Labour have today announced plans for sweeping reforms of the football industry that would see an increase in fan participation in the running of football clubs.
After consultation with 95 football supporter organisations, Labour propose that directors’ boards for each club will feature t least two representatives of a supporters’ trust. Trusts will be able to appoint and remove these members. In the event that a club changes ownership, trusts will also have the right to purchase up to 10% of the shares.
The reforms are being pitched as an understanding that football clubs are not simply businesses, but have a more important role in society too, and would help to avoid mismanagement of clubs by aloof owners – such as Cardiff City’s owner changing the kit and badge from blue to red, or the Hull City owner attempting to change the name to Hull Tigers. Following a report compiled by the BBC this week on the price of football, these reforms would also seek to deal with the high cost faced by many supporters in order to follow their team.
The move has been welcomed by supporters’ groups such as Supporters’ Direct, who released a statement saying:
“This signals the establishment of the formal relationship between supporters’ trusts and their clubs, which we have sought for many years.”
“The most important element of this proposal is the right for Fit and Proper supporters’ trusts to appoint and remove up to a quarter of a football club’s board of directors.”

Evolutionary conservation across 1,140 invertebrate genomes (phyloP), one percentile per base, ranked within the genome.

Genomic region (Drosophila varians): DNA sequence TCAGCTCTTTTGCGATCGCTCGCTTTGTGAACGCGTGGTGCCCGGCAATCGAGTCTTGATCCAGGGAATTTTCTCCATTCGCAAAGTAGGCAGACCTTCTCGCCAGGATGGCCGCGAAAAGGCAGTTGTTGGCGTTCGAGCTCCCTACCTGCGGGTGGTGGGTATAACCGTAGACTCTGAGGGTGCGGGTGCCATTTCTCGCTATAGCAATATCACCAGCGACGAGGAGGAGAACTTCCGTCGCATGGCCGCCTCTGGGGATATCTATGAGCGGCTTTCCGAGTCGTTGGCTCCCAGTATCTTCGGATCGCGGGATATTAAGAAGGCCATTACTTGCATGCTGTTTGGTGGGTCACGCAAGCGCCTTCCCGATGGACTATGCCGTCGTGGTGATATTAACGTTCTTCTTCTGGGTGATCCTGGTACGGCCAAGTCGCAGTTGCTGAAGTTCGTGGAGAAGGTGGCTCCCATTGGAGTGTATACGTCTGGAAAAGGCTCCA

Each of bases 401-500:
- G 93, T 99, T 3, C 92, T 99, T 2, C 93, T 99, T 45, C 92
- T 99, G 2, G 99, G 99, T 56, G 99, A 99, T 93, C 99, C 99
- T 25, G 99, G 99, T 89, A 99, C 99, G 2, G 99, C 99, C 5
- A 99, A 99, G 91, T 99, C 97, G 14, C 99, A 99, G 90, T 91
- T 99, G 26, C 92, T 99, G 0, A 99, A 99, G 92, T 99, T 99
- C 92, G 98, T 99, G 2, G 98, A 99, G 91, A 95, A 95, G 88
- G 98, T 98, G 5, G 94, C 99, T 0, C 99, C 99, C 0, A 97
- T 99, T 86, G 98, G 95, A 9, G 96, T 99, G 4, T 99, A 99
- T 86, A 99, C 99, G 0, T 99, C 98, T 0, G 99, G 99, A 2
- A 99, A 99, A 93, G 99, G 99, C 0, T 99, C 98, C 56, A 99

Clive Efford, the Shadow Minister for Sport introducing the proposals, has come for particular praise – although has been warned that he may now come in for abuse from an industry that is likely to be hesitant to change. The Guardian football writer David Conn warns:
“it can be expected that Clive Efford, Labour’s well-meaning, diligent shadow sports minister, who decided his party must do this after a long consultation with supporter groups, may now be a target for bile.”
Ed Miliband said the plans would “share power and responsibility” and “increase the health” of football:
“Millions of people in our country love their football and love their football clubs. Our national game will only succeed in the long term if the voices of fans are heard in every boardroom and they are given the chance to hold owners to account and play their part.
“The proposals we are setting out today for clubs to share power and responsibility with their fans will help everyone win, strengthening the way clubs are run and rebuilding trust for the long term health of football as a whole.”